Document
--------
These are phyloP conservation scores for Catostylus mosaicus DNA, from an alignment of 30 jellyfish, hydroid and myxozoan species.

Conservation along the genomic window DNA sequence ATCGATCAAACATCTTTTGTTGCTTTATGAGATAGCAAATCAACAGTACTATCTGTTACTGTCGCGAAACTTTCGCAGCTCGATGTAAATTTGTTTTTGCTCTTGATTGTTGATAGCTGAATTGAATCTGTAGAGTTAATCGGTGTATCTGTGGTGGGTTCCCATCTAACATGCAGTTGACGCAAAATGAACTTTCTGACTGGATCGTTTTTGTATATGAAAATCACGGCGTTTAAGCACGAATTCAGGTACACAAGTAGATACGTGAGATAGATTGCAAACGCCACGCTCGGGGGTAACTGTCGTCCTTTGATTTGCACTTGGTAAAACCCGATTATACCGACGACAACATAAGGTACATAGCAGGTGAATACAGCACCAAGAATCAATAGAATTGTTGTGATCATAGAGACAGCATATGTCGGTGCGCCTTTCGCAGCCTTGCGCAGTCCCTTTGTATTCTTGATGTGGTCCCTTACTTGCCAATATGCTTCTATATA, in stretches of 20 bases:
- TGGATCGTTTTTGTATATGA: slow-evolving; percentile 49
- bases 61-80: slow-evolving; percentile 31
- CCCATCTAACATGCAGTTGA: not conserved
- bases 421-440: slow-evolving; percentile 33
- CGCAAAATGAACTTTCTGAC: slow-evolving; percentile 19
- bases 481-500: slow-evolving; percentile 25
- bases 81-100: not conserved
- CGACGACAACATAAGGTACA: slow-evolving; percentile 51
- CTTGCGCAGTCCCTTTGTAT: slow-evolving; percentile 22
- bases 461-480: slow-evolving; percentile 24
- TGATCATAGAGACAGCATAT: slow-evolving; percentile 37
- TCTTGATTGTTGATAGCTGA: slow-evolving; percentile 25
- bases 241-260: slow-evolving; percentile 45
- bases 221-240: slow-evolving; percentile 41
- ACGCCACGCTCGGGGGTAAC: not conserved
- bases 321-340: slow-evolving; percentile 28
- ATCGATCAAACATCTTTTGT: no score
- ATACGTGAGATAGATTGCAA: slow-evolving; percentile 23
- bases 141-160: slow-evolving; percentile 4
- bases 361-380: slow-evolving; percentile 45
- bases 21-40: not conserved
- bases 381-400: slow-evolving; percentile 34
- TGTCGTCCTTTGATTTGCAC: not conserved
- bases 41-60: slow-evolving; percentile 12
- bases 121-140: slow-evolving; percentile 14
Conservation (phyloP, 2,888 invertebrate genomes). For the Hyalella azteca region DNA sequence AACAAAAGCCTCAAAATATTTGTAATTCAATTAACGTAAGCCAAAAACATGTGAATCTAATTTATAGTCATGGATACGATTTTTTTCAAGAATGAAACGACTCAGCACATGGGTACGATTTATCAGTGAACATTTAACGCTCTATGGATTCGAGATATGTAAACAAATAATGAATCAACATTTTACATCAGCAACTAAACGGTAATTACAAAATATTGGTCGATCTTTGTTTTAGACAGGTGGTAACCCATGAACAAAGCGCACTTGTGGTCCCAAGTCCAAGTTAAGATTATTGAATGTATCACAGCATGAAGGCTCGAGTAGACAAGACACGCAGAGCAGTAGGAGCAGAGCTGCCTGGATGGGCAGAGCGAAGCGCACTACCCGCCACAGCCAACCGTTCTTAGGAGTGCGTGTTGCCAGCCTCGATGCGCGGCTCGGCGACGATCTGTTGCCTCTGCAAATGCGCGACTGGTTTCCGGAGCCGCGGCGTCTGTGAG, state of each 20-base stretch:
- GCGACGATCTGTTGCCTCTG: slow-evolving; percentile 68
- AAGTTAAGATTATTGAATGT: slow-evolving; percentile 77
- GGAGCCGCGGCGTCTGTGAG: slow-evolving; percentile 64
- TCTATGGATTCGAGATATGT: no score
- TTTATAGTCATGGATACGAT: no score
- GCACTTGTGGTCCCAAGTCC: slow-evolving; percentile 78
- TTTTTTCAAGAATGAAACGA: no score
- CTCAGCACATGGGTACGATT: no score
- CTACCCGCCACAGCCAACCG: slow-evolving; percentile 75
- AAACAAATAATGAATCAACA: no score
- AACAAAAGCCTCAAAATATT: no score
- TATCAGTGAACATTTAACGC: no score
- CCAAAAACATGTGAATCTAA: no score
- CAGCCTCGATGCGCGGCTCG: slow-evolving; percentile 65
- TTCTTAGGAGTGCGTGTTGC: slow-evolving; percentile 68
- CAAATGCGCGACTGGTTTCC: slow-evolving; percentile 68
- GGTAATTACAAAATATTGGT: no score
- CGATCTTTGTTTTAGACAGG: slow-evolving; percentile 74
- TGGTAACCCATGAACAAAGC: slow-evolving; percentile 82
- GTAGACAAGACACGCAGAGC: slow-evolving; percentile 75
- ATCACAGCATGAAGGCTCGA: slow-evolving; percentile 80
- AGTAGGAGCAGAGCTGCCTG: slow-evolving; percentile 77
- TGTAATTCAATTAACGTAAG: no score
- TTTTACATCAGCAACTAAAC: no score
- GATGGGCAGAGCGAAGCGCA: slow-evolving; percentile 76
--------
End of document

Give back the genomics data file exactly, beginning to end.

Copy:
These are phyloP conservation scores for Catostylus mosaicus DNA, from an alignment of 30 jellyfish, hydroid and myxozoan species.

Conservation along the genomic window DNA sequence ATCGATCAAACATCTTTTGTTGCTTTATGAGATAGCAAATCAACAGTACTATCTGTTACTGTCGCGAAACTTTCGCAGCTCGATGTAAATTTGTTTTTGCTCTTGATTGTTGATAGCTGAATTGAATCTGTAGAGTTAATCGGTGTATCTGTGGTGGGTTCCCATCTAACATGCAGTTGACGCAAAATGAACTTTCTGACTGGATCGTTTTTGTATATGAAAATCACGGCGTTTAAGCACGAATTCAGGTACACAAGTAGATACGTGAGATAGATTGCAAACGCCACGCTCGGGGGTAACTGTCGTCCTTTGATTTGCACTTGGTAAAACCCGATTATACCGACGACAACATAAGGTACATAGCAGGTGAATACAGCACCAAGAATCAATAGAATTGTTGTGATCATAGAGACAGCATATGTCGGTGCGCCTTTCGCAGCCTTGCGCAGTCCCTTTGTATTCTTGATGTGGTCCCTTACTTGCCAATATGCTTCTATATA, in stretches of 20 bases:
- TGGATCGTTTTTGTATATGA: slow-evolving; percentile 49
- bases 61-80: slow-evolving; percentile 31
- CCCATCTAACATGCAGTTGA: not conserved
- bases 421-440: slow-evolving; percentile 33
- CGCAAAATGAACTTTCTGAC: slow-evolving; percentile 19
- bases 481-500: slow-evolving; percentile 25
- bases 81-100: not conserved
- CGACGACAACATAAGGTACA: slow-evolving; percentile 51
- CTTGCGCAGTCCCTTTGTAT: slow-evolving; percentile 22
- bases 461-480: slow-evolving; percentile 24
- TGATCATAGAGACAGCATAT: slow-evolving; percentile 37
- TCTTGATTGTTGATAGCTGA: slow-evolving; percentile 25
- bases 241-260: slow-evolving; percentile 45
- bases 221-240: slow-evolving; percentile 41
- ACGCCACGCTCGGGGGTAAC: not conserved
- bases 321-340: slow-evolving; percentile 28
- ATCGATCAAACATCTTTTGT: no score
- ATACGTGAGATAGATTGCAA: slow-evolving; percentile 23
- bases 141-160: slow-evolving; percentile 4
- bases 361-380: slow-evolving; percentile 45
- bases 21-40: not conserved
- bases 381-400: slow-evolving; percentile 34
- TGTCGTCCTTTGATTTGCAC: not conserved
- bases 41-60: slow-evolving; percentile 12
- bases 121-140: slow-evolving; percentile 14
Conservation (phyloP, 2,888 invertebrate genomes). For the Hyalella azteca region DNA sequence AACAAAAGCCTCAAAATATTTGTAATTCAATTAACGTAAGCCAAAAACATGTGAATCTAATTTATAGTCATGGATACGATTTTTTTCAAGAATGAAACGACTCAGCACATGGGTACGATTTATCAGTGAACATTTAACGCTCTATGGATTCGAGATATGTAAACAAATAATGAATCAACATTTTACATCAGCAACTAAACGGTAATTACAAAATATTGGTCGATCTTTGTTTTAGACAGGTGGTAACCCATGAACAAAGCGCACTTGTGGTCCCAAGTCCAAGTTAAGATTATTGAATGTATCACAGCATGAAGGCTCGAGTAGACAAGACACGCAGAGCAGTAGGAGCAGAGCTGCCTGGATGGGCAGAGCGAAGCGCACTACCCGCCACAGCCAACCGTTCTTAGGAGTGCGTGTTGCCAGCCTCGATGCGCGGCTCGGCGACGATCTGTTGCCTCTGCAAATGCGCGACTGGTTTCCGGAGCCGCGGCGTCTGTGAG, state of each 20-base stretch:
- GCGACGATCTGTTGCCTCTG: slow-evolving; percentile 68
- AAGTTAAGATTATTGAATGT: slow-evolving; percentile 77
- GGAGCCGCGGCGTCTGTGAG: slow-evolving; percentile 64
- TCTATGGATTCGAGATATGT: no score
- TTTATAGTCATGGATACGAT: no score
- GCACTTGTGGTCCCAAGTCC: slow-evolving; percentile 78
- TTTTTTCAAGAATGAAACGA: no score
- CTCAGCACATGGGTACGATT: no score
- CTACCCGCCACAGCCAACCG: slow-evolving; percentile 75
- AAACAAATAATGAATCAACA: no score
- AACAAAAGCCTCAAAATATT: no score
- TATCAGTGAACATTTAACGC: no score
- CCAAAAACATGTGAATCTAA: no score
- CAGCCTCGATGCGCGGCTCG: slow-evolving; percentile 65
- TTCTTAGGAGTGCGTGTTGC: slow-evolving; percentile 68
- CAAATGCGCGACTGGTTTCC: slow-evolving; percentile 68
- GGTAATTACAAAATATTGGT: no score
- CGATCTTTGTTTTAGACAGG: slow-evolving; percentile 74
- TGGTAACCCATGAACAAAGC: slow-evolving; percentile 82
- GTAGACAAGACACGCAGAGC: slow-evolving; percentile 75
- ATCACAGCATGAAGGCTCGA: slow-evolving; percentile 80
- AGTAGGAGCAGAGCTGCCTG: slow-evolving; percentile 77
- TGTAATTCAATTAACGTAAG: no score
- TTTTACATCAGCAACTAAAC: no score
- GATGGGCAGAGCGAAGCGCA: slow-evolving; percentile 76